THE BEACH BOYS: SURFER GIRL (1963)
1) Surfer Girl; 2) Catch A Wave; 3) The Surfer Moon; 4) South Bay Surfer; 5) The Rocking Surfer; 6) Little Deuce Coupe; 7) In My Room; 8) Hawaii; 9) Surfers Rule; 10) Our Car Club; 11) Your Summer Dream; 12) Boogie Woodie.
There may be a slight overload of surf-related song titles here, but the problem ceases to be a problem with the first notes of 'Surfer Girl' — a song whose shallow, insignificant lyrics (unless you happen to be one of the lucky few who really did encounter the love of your life on a surfing trip) contrast so much with the beauty of the melody and vocal arrangements, it's not even amusing. How many people have shunned and avoided the Beach Boys for their image, one that is so easily detachable from their substance with but a little effort and goodwill? Much more than the Beatles — and only because the Beatles, during their early years, happened to be just a tiny bit more «mature-looking» in terms of lyrics and general image.
Huge changes here, much more so than the difference between the titles Surfin' USA and Surfer Girl would really have one believe. For one thing, Brian Wilson asserts his role as sole producer: he is now unquestionably the heart and soul of this band, credited as full writer or co-writer (in the latter case, usually responsible for everything but the lyrics) on ten of the tracks and «arranger» on the other two. For another thing, this is where the band starts employing professional session musicians — at the time, mainly limited to Hal Blaine on drums, replacing Dennis' powerhouse, but, according to Brian, erratic drumming (Maureen Love, Mike's sister, is also credited for harp playing on 'Catch A Wave', but that could hardly be called «professional support»); in the future, session players would replace the band almost entirely. Good? Bad? For the purposes of Surfer Girl, somewhat irrelevant, I'd say; for the future — well, like it or not, Pet Sounds would not have been the way we all know it without session musicians.
Finally, Surfer Girl shows strong signs of hope that someday, in some way the Beach Boys would be overcoming the filler problem. Both sides of the album muster enough awesomeness to begin with not one, but two phenomenal songs in a row (that's already 4 out of 12, more classics than on their previous two records put together). The title track and 'In My Room' are a wee bit simplistic compared to the really flourishing period of Brian's balladry writing, but the boys had fully learned how to transform their collective vocal acoustic powers into mind-blowing angelicity — strangest thing ever, here was a kind of sweet beauty created from the simplest ingredients by a bunch of teen idols, and it wasn't banal or cringe-worthy.
Comparisons between 'In My Room', Brian's and Gary Usher's first attempt to cover a little more serious lyrical ground, and the Beatles' 'There's A Place' crop up all the time, just because both happened to be recorded in the same year and dedicated to the same subject (a little introverted escapism), but in terms of reaching for heights, there is really no comparison: John's is basically a happy pop-rocker that has the overwhelmed guy retreating to his personal corner to think over a girl's love confession, whereas Brian's is really a prayer to solitude, with the lyrics and the slow, lullaby-like, melody perfectly molded together.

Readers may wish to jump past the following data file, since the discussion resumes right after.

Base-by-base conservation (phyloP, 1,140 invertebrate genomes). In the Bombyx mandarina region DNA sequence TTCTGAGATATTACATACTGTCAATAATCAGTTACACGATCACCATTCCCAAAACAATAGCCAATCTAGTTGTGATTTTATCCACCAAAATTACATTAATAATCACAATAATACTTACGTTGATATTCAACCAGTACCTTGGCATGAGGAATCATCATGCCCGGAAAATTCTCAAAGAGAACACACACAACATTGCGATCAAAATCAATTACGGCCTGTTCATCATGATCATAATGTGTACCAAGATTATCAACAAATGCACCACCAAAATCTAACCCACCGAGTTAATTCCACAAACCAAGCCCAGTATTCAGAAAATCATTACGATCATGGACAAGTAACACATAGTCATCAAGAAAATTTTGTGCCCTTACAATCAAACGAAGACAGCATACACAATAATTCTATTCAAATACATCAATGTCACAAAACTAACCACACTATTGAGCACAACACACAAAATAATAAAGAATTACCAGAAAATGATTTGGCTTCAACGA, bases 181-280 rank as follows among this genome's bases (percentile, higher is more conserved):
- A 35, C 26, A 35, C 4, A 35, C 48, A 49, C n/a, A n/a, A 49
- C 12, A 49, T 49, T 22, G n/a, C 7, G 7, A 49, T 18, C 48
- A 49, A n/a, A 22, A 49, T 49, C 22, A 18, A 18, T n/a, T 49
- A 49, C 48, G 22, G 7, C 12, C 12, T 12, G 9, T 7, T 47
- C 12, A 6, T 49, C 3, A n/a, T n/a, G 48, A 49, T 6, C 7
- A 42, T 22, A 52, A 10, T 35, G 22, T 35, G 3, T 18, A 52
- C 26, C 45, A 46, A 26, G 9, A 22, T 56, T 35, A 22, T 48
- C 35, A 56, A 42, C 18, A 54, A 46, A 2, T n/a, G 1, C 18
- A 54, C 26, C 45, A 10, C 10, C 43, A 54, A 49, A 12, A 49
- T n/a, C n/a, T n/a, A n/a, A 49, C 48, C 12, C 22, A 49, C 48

The sequencing is such that you are supposed to be shaken out of both of these dreamy beauties by the two far more dynamic surf anthems — 'Catch A Wave' and 'Hawaii' respectively — which, in their own turn, represent the pinnacle of the surf genre for these guys. Surfboard sales must have skyrocketed with these songs occupying the airwaves, since both create a totally paradisiac atmosphere — on 'Catch A Wave', Maureen Love imitates the breaking of the wave in question with such a lovely harp flourish you'd think the wave were a cuddly little friend (instead of the huge salty monster it actually is — has any surf musician ever tried writing of the dangers of surfing, if only just for a change?). And, of course, Brian's falsetto on 'Hawaii' is legendary, even if the song is basically just a flat commercial to touristic Polynesia.
The attractions of Surfer Girl do not begin and end with these four songs — there's also 'Little Deuce Coupe', the band's most elegantly composed and least stupid-sounding car anthem so far; 'Your Summer Dream', another of Brian's prayer songs that is really no worse than 'In My Room', just a little more predictable in terms of lyrics; and a couple more surf-rockers like 'Surfers Rule' that may be a bit annoying next to the classics, but are still heads and tails above what the boys were writing less than one year before. Clear-cut filler is essentially restricted to a couple instrumentals ('Boogie Woodie') and occasional bits of teenage stupidity ('South Bay Surfer' — early Beach Boys are almost always at their worst when they try to take a direct aim at humor, which is no surprise considering that the band's biggest humorist was also its biggest asshole).
The silliest thing about the album, really, is the cover — that photo must have been taken from the same session that yielded the shot for Surfin' Safari, and, if anything, begs for two questions: (a) how on Earth can it take someone one whole year to unload a surfboard? and (b) what on Earth are five guys going to do with one surfboard? (The correct answer, of course, is: Give it to Dennis, since he was the only one in the band who knew how to surf in the first place). Bar that circumstance, a thumbs up most of the way.
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